Nako? Ren asked in amazement, sharing his glances between the bloody man on his floor and the gaping hole in the wall that had once been a door. Nako! Whats going on out there? Whou2019s attacking us?
The thin man groaned as he rolled over onto his back, exposing a deep gash across his chest. Ademon Nako rasped, his wild eyes staring up at the ceiling in horror. A thousand eyes His voice trailed off as his darting eyes ceased their frantic twitching.
Ren stared at the dead man for a long moment, until another scream u2013 this one closer than the first u2013 snapped him out of his stupor. Kajiro! he barked, turning to face the smaller man. Go find Meishada. He was a Crab once, hell know how to kill a demon.
Kajiros eyes grew wide as he glanced towards the hole in the wall and the darkness beyond it. Youyou want me to go out there? With the demon?
In a single motion, Ren snatched up his sword and swung it at Kajirou2019s head. Had the blade not still been sheathed within its saya, it likely would have sliced the smaller manu2019s head clean in two. As it was, the blow merely knocked Kajiro unconscious, causing him to fall to the cluttered floor in a messy heap.
u201cCoward,u201d Ren spat, loathing in his voice. u201cNo better than a filthy eta.u201d He drew his blade, tossed the now-bloodied saya aside, and marched out into the cold night.
The moon seemed to dampen the colors of the village, creating a world of silver light, grey huts, and dark shadows. Every chilly breath Ren took seemed to carry the scent of blood, and no wonder; death was everywhere tonight.
The bandit stalked quietly through the shadows, his naked blade held out before him in a defensive stance. He doubted that his opponent was truly a demon Nakos wound had been caused by a bladed weapon, not by the claws of a beast but it never hurt to be cautious.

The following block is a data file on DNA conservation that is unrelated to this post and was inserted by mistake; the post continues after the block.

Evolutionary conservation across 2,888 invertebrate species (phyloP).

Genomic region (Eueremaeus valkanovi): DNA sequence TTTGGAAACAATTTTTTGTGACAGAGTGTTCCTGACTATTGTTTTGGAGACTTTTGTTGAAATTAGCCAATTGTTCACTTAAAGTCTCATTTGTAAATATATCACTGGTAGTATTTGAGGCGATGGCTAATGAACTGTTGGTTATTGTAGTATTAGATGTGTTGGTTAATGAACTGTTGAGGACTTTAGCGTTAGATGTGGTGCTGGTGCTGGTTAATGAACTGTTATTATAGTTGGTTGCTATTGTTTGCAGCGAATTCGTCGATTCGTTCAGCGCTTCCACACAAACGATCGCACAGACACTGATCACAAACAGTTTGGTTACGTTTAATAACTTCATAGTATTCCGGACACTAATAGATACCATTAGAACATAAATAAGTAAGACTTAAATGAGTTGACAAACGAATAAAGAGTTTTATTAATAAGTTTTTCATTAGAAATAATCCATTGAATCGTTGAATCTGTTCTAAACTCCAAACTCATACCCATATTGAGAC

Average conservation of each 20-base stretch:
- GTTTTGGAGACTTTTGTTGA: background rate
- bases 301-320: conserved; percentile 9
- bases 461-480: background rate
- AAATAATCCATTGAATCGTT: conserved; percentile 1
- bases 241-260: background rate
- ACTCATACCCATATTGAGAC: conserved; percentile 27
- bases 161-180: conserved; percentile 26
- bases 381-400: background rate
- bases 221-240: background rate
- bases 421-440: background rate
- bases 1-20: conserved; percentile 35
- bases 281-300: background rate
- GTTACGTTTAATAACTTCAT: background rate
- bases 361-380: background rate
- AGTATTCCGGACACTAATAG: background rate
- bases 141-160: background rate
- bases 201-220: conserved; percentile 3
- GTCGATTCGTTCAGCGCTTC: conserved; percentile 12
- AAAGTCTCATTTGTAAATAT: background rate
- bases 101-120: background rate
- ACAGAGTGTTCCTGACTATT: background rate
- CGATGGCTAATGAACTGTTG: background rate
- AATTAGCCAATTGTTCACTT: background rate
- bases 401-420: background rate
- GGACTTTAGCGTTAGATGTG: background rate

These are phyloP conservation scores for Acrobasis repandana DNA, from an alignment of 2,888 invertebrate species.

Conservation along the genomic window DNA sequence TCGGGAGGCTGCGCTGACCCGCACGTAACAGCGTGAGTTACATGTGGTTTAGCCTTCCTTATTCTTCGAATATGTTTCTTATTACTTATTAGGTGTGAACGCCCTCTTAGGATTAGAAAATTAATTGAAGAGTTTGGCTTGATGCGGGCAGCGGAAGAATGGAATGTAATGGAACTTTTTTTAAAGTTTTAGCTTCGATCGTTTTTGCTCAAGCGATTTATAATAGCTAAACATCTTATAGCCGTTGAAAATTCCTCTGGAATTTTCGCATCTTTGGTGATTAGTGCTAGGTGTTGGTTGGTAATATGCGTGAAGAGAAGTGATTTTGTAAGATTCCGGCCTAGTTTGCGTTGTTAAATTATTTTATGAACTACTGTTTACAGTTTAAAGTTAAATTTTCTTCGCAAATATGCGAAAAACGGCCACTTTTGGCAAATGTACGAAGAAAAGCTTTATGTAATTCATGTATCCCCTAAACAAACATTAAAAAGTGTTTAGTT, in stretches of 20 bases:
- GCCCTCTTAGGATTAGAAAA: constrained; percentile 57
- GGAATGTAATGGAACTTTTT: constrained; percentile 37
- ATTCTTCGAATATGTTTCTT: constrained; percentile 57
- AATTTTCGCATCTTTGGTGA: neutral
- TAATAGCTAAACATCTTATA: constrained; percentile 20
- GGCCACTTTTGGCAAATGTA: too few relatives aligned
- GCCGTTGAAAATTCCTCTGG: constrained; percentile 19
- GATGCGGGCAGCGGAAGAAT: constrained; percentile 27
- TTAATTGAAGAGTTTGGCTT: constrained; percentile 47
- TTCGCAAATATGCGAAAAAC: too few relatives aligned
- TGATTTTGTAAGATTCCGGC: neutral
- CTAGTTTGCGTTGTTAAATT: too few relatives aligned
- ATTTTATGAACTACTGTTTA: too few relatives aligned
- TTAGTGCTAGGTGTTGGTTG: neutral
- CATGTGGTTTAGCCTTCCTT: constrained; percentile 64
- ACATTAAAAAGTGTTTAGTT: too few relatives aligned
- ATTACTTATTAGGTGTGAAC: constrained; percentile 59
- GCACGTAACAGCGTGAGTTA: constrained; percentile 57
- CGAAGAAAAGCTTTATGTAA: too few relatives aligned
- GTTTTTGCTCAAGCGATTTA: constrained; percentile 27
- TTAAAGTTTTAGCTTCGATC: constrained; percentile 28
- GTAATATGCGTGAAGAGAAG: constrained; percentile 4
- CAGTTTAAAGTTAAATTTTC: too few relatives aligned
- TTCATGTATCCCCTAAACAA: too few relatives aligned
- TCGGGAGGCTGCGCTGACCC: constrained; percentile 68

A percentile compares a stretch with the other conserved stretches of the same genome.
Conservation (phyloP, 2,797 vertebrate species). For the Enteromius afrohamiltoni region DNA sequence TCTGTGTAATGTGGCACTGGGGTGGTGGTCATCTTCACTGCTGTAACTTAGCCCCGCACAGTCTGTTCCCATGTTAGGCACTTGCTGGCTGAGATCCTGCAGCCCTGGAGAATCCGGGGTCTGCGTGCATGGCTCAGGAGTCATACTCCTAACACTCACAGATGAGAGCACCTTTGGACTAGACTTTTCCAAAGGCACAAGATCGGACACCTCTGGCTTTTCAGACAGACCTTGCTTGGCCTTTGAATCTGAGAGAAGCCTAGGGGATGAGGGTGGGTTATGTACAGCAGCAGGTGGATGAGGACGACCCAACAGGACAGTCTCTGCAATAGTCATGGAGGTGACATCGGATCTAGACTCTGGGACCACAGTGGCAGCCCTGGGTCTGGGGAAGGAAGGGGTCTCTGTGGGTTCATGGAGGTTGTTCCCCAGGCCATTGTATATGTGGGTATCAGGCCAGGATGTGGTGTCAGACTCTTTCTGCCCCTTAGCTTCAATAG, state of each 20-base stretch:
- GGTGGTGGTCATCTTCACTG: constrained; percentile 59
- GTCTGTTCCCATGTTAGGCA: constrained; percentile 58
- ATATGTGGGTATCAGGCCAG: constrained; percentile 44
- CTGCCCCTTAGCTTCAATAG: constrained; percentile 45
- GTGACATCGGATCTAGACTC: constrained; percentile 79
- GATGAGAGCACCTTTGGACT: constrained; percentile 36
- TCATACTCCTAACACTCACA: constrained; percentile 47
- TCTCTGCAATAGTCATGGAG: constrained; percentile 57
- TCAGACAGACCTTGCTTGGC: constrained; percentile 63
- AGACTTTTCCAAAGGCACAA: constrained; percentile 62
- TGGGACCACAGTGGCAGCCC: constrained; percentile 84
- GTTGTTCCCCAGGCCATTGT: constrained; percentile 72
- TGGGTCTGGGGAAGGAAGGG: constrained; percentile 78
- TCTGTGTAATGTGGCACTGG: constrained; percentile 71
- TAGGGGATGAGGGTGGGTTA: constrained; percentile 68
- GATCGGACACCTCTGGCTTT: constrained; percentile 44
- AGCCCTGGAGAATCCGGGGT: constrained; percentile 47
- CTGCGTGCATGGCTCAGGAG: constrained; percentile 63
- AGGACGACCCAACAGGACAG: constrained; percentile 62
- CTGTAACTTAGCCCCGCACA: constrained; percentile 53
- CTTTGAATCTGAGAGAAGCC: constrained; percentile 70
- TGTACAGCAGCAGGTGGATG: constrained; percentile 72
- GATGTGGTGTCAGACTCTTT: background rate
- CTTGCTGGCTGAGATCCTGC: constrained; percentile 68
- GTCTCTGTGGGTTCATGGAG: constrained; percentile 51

Ren was so lost in his thoughts that he almost didnt see the figure standing in the middle of the path. In his defense, he had been looking for a human samurai or, failing that, a giant towering demon with horns, tentacles, and multiple arms. The silhouette of a small bird was neither of these things, and he almost dismissed it as one of the villages many farm animals.
That is, until Ren realized that the silhouetted bird was wearing a small hat. And the small bundle at its sidecould it be a daisho? The animal stood amidst a small cluster of rocks, watching him in a way that Ren found very unsettling.
The bandit frowned and lowered his sword the slightest bit. Another bird with a hat? he muttered under his breath. Why would someone
His voice trailed off into silence as he realized that the rock clusters surrounding the bird were not actually rocks. Rocks did not hold steel blades that reflected the moons light, nor did they possess eyes that stared at him in dead, unblinking horror.
You? he growled, stepping forward and pointing his sword at the unnatural animal. You killed my men? For what reason, demon-bird?<br />
The bird did not reply. It simply stood there, surrounded by the bodies of three of his men. Watching. Waiting.
Very well, Ren sneered. This is for my men, bird!
The bandit lunged forward with a fierce shout, his sword cutting an arc of silver through the night as he brought it down in what would no doubt have been a fatal blow, had the bird not lunged forward at the last moment. Renu2019s blade struck the ground at the exact same moment that the bird darted directly underneath him.
With a scowl, the bandit turned to face the bird once again and collapsed to the ground as pain lanced up his legs. He groaned and pushed himself upwards, only to collapse once again as his legs simply refused to hold his weight.
The peacock watched this from a few feet away, its expression unreadable.
What? Ren pushed himself into a sitting position with his free hand and looked down at where his feet had once been, and at the blood that was quickly pooling around from the stumps. The world spun around him as Rens strength gave out and he collapsed onto his side. The last thing he saw was the peacock flicking his blood from its sword.
A few minutes later, Kujaku sheathed his sword and turned away from the bandit.
As the peacock left the village, a peasant woman watched from a hole that had once been a door. She looked down at the bloody knife in her hand and frowned.
The magistrates would never believe her story.